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Crossing the Great Divide

Keep your hair from turning gray by understanding how Active Directory access works between domains.

In spite of our civilized veneer, we are tribal animals at heart. Elementary school kids join clubs. High school students form cliques. Military units have officers and enlisted persons. There are Democrats and Republicans, Eastern and Western football conferences, Orthodox and Reformed sects, lovers of haiku and, well, you get the picture. Everywhere you look, deep divisions form between folks who might otherwise be friends and colleagues.

Take Active Directory as a case in point. Whether you work in a global conglomerate or a 20-node organization with two branch offices, it’s nearly impossible to get different IT groups to trust each other enough to form a single domain. Once you decide to have separate domains, though, arranging user access to shared resources can get a little tricky. Consider, for example, a situation encountered recently by two system administrators, Ann and Frank, who work at a large university.

The AD forest for this university roots at a domain called Ann works for the university hospital, whose domain is Frank works for the College of Math and Science in the mathsci. domain. Figure 1 shows the trust relationships in AD Domains and Trusts.

Domain trust relationship
Figure 1. The domain trust relationships of Mortarboard University. (Click image to view larger version.)

At Mortarboard University, staff and faculty in the hospital often require access to research documents stored on servers in the College of Math and Science. By the same token, pre-med students in the College need access to medical records to do their research. Ann and Frank became frustrated with the university’s convoluted cross-departmental work order system and decided to use the transitive trusts between AD domains to control access to resources in each other’s domains. Here’s how their arrangement works.

Let’s say grad students in the MathSci domain need access to files stored on Ann’s servers in the Hospital domain. Ann protects the shared folders containing these files with NTFS permissions that give read/write access to certain Domain Local groups in her domain. Ann chose to use Domain Local groups because they can have members from other domains. This is also true for Universal groups; but the Hospital domain has not yet been shifted to Native mode, which is necessary for Universal groups to be functional. Ann gave Frank permission to modify the membership of those selected groups in her domain, and Frank uses this privilege to add and remove his users to the groups in response to access requests. Ann and Frank have worked together for years and they trust each other.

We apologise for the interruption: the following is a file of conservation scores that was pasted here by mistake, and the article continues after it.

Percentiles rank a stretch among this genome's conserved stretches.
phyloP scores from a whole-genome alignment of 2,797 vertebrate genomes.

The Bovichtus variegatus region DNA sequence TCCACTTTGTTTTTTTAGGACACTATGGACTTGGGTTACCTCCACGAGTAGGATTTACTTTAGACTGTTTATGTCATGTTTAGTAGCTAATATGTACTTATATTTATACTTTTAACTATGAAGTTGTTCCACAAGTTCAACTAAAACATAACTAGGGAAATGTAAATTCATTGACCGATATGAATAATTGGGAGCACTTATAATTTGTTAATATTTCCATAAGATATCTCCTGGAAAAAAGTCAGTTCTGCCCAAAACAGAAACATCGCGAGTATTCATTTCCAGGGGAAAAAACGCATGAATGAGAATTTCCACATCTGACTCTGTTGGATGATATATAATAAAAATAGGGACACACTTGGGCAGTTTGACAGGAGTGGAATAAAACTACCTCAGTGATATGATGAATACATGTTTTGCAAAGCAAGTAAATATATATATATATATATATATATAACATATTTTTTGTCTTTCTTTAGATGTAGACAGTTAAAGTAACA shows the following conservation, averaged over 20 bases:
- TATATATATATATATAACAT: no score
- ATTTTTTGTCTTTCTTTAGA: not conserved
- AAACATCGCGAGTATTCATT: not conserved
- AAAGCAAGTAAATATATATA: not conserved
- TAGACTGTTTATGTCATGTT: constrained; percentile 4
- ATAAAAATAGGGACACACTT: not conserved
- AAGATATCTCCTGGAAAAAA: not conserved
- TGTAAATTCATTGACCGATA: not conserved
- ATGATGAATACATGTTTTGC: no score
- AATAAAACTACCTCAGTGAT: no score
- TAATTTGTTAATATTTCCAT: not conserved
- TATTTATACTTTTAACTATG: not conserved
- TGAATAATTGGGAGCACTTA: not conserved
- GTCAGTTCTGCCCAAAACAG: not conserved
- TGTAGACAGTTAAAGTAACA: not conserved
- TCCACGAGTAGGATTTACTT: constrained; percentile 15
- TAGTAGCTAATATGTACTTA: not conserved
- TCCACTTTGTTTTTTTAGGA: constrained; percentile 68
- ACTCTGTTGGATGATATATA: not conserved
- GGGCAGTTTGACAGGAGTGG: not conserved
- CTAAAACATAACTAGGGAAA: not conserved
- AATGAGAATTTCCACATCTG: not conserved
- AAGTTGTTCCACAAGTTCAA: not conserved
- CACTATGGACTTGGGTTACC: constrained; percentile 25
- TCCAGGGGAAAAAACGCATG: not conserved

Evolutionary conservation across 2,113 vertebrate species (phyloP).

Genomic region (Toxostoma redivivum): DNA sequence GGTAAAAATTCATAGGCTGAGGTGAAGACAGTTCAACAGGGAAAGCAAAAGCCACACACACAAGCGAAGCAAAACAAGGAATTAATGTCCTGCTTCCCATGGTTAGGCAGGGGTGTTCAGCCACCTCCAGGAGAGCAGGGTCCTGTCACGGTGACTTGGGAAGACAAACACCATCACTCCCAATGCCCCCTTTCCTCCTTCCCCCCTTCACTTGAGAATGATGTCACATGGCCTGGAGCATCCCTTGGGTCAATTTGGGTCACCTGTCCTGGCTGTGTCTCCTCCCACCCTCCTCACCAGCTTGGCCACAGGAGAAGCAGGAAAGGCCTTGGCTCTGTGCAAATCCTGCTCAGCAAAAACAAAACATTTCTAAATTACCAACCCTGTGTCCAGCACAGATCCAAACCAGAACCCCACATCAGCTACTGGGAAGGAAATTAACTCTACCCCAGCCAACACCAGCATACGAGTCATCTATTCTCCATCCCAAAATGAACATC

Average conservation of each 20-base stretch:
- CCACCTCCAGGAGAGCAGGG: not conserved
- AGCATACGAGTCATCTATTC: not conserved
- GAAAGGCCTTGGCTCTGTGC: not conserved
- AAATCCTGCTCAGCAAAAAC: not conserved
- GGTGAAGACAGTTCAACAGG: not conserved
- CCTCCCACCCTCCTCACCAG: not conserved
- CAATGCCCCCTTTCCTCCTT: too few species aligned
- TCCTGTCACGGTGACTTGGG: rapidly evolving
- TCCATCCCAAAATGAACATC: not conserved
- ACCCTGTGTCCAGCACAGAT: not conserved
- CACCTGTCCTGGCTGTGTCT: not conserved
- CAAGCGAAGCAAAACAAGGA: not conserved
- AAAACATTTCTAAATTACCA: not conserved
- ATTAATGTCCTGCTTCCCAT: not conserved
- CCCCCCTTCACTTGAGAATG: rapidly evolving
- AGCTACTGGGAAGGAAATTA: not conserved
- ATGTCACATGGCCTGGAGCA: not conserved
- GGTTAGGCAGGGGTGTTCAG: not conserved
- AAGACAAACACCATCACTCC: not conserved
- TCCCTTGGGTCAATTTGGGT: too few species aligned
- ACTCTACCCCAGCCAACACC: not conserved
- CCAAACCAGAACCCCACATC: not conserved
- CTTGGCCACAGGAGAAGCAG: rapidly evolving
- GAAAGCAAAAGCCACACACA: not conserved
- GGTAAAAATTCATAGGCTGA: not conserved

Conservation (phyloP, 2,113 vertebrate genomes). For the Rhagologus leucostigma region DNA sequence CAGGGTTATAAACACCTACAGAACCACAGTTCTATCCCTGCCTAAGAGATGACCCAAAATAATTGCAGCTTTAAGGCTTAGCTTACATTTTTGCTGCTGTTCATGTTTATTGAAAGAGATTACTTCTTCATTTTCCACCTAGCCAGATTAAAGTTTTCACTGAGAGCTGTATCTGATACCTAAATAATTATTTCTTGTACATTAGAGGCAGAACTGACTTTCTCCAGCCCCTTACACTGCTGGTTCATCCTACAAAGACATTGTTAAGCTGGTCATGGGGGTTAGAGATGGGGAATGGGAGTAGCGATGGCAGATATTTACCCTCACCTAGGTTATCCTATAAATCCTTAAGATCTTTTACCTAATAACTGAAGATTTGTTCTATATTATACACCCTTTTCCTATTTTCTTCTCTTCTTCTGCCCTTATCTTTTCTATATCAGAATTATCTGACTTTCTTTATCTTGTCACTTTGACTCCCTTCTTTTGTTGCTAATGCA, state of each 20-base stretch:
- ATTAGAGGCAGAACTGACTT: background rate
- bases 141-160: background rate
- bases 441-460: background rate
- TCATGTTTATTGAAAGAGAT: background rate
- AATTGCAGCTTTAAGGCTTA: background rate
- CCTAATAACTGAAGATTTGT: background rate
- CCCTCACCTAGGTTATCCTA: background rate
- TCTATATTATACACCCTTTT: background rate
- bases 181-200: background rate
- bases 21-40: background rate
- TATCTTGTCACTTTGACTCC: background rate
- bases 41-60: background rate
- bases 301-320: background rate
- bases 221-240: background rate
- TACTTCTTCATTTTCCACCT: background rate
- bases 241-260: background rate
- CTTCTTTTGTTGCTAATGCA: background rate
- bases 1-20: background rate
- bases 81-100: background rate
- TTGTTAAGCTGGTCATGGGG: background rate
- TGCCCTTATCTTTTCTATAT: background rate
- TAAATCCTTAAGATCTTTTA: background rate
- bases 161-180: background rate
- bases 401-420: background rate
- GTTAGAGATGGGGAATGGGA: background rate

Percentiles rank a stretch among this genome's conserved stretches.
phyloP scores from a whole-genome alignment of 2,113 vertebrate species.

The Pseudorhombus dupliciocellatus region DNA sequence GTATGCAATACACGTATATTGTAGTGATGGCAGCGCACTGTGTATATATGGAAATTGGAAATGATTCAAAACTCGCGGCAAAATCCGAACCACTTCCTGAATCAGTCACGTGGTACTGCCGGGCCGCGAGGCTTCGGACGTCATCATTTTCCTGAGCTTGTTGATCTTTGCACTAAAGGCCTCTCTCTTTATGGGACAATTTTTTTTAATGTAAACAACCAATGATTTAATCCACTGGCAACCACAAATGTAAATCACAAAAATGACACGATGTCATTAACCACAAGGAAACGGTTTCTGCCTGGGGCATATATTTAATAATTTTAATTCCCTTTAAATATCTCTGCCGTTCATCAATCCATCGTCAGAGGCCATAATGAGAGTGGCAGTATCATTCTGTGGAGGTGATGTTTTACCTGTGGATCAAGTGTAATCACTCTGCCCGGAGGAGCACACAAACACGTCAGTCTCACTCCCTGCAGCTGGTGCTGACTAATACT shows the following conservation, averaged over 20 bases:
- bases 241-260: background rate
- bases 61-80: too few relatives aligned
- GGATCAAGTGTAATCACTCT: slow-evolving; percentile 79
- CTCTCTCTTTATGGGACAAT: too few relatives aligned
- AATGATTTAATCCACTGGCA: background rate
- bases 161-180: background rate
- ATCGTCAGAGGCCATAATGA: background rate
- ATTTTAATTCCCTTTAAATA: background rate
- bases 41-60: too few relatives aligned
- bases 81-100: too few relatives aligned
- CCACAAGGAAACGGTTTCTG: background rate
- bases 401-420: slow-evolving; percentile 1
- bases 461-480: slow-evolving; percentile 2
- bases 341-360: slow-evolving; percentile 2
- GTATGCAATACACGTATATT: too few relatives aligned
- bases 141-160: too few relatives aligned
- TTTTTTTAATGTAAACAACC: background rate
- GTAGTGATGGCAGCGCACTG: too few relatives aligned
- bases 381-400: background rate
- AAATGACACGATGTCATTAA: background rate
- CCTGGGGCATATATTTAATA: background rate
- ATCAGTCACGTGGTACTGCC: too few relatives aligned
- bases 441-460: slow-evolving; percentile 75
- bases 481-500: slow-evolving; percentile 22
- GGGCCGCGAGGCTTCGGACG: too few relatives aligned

The Mystery of the Gray-haired Lady
One day, though, Ann noticed something strange and gave Frank a call. “I’m looking at the membership list for one of my groups and I see a user named Charlotte Johnson from your domain. It’s weird, though, because the icon next to her name has gray hair. All the other icons from your domain and mine have black hair.” She pasted a screenshot into an e-mail message and sent it to Frank.

Frank scanned a listing in AD Users and Computers and told Ann, “I don’t have any users named Charlotte Johnson. Hold on.” He riffled through some paperwork. “I do have a Charlotte Hennessy and it looks like she got married over the summer. There’s a completed work order here for changing her name. Let’s see. Yup. Her maiden name was Johnson. Let me check her group memberships.” He opened the properties page for Charlotte’s object in AD Users and Computers and selected the Member Of tab. “Sorry,” he said, “Must be someone else. Charlotte Hennessey doesn’t show up as a member of any groups in your domain.”

Ann and Frank called a somewhat bewildered Charlotte Hennessey and verified that she, indeed, used to be Charlotte Johnson. She also verified that she had access to her files in the Hospital domain even though the group showed “Charlotte Johnson,” not “Charlotte Hennessy,” as a member.

Because there didn’t appear to be any outright problem other than the difference in the name and the funny icon, Ann and Frank decided to shelve the mystery for a while. Later that day, just before she left for home, Ann checked the membership list for the group again and discovered that Charlotte’s name now displayed as Charlotte Hennessey and the user icon once again had black hair, not gray. She left thinking her mother had been right about studying dentistry rather than Information Systems Management.